The 2013-14 offseason has been an interesting one for the Edmonton Oilers as the organization has seen major changes in both on and off ice personnel.
New GM Craig MacTavish was able to recuperate some assets for Shawn Horcoff’s large contract, as well as add a gritty third line center capable of winning faceoffs against stockpiled defensemen.
For all the changes, however, the Oilers still have some major questions that will need to be addressed if the club looks to make it into the postseason this year.
Here is a look at five burning questions surrounding the Edmonton Oilers 2013-14 season.
Andrew Ference is a great addition to the Oilers, but the question remains is if he is enough to help out the backend.
The Edmonton Oilers had one of the worst groups of defensemen last season, and though Craig MacTavish has made acquisitions to bolster the ranks, it still remains to be seen if he's done enough to make the team a contender.
The addition of Andrew Ference, formally of the Boston Bruins, is the biggest move for the Oilers back end.
Ference brings veteran leadership to a very young team and should ultimately end up being on a top defensive pairing for the Oilers this year.
KHL standout Anton Belov is an unproven commodity at the NHL level, and while he should compete for a roster spot, it is unclear as to how his game will transfer over in North America.
Are Denis Grebeshkov and Philip Larsen actually upgrades? While only time will tell, the Oilers seemingly still need to find a legitimate No. 1 or No. 2 defenseman to anchor the blue line.
Sam Gagner will miss significant time due to a broken jaw, and the Oilers are already thin down the middle.
With No. 1 center Ryan Nugent-Hopkins already slated to miss the opening of the season, the Edmonton Oilers are extremely thin at the center ice position.
Now the team has lost Sam Gagner to a broken jaw, leaving recently converted center Taylor Hall the de-facto go-to-guy, with Boyd Gordon likely bumping up to the second line until Gagner returns.
After Gordon the situation becomes very unclear. The Oilers have some players in the organization, such as Mark Arcobello, Will Acton and Anton Lander, who can slot in and play center but have yet to really contribute at an NHL level.
The Oilers can ill afford to rack up losses early in the season due to man games lost via injury, and as it stands it doesn’t appear that the team is deep enough to stay afloat until injured stars return to action.
If Devan Dubnyk can repeat his performance from last year he can solidify his position in Edmonton.
Considering that the Edmonton Oilers had one of the worst groups of defensemen last season, Devan Dubnyk performed quite admirably and had decent numbers to show for his efforts.
Entering into the last season of his contract extension, Dubnyk will need to get off to a fast start and help steal some games for the Oilers early.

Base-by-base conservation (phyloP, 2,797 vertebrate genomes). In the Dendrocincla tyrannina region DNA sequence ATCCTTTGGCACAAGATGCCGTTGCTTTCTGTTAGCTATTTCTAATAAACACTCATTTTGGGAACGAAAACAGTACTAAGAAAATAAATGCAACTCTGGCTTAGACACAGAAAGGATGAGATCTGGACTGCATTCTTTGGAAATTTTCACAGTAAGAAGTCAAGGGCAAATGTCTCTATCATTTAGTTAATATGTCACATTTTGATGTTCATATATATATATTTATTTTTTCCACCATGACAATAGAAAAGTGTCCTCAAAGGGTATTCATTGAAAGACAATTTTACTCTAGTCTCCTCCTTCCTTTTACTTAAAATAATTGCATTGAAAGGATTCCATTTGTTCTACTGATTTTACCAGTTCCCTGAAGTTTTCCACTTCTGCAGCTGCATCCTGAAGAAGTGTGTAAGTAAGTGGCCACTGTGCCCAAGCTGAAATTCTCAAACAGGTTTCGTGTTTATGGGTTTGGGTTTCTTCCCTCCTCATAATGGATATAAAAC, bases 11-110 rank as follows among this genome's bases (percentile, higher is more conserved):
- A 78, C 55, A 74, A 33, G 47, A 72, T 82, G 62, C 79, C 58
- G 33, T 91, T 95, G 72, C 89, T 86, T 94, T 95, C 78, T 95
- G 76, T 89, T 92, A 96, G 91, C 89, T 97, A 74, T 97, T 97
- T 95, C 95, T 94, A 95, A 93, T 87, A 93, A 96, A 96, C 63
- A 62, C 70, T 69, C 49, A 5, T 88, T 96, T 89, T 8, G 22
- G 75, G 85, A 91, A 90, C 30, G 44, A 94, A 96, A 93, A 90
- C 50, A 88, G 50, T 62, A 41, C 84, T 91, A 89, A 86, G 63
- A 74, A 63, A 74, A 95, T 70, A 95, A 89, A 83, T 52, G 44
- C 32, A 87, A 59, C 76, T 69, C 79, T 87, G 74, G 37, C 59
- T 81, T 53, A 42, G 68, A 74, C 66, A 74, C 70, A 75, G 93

A major knock on Dubnyk has been his propensity for bad goals and momentum killing goals.
If he can limit these mistakes, he may cement himself as the answer in net for the Oilers going forward.
Taylor Hall is slowly growing into a solid leader for the Oilers.
One of the more interesting questions surrounding the Oilers this season will be who new coach Dallas Eakins will name as the new team captain.
If Eakins was to choose one of the Oilers’ young stars as a captain, the most likely choice would be Taylor Hall, whose performance on the ice has demonstrated his maturity and growth as a player.
Hall has all of the skill and passion to be a great captain in the league, but may need a little more time and seasoning before being bestowed the honor.
If that is the case, Andrew Ference would make an excellent transitional captain. Ference is a proven winner and a guy whose voice should go a long way in such a young locker room.
While Eakins appears to be in no rush, the Oilers will likely name a new captain before the beginning of the season.
It will be interesting to see if Dallas Eakins' tough guy act gets old in Edmonton.
This far into his tenure behind the bench, one thing has become increasingly apparent about Dallas Eakins: He is one tough coach.
From eliminating donuts at team press conferences to making the club bag-skate on the first practice of training camp, Eakins will demand maximum effort and fitness from his club, and if players don’t buy in they may find themselves on their way out of town.
The real question will be whether or not this intense and stern approach will wear thin with such a young group of players?
Eakins has proven that he can get the most out of players, but he may have to reevaluate his approach with a team like Edmonton, where the youth movement is in full effect.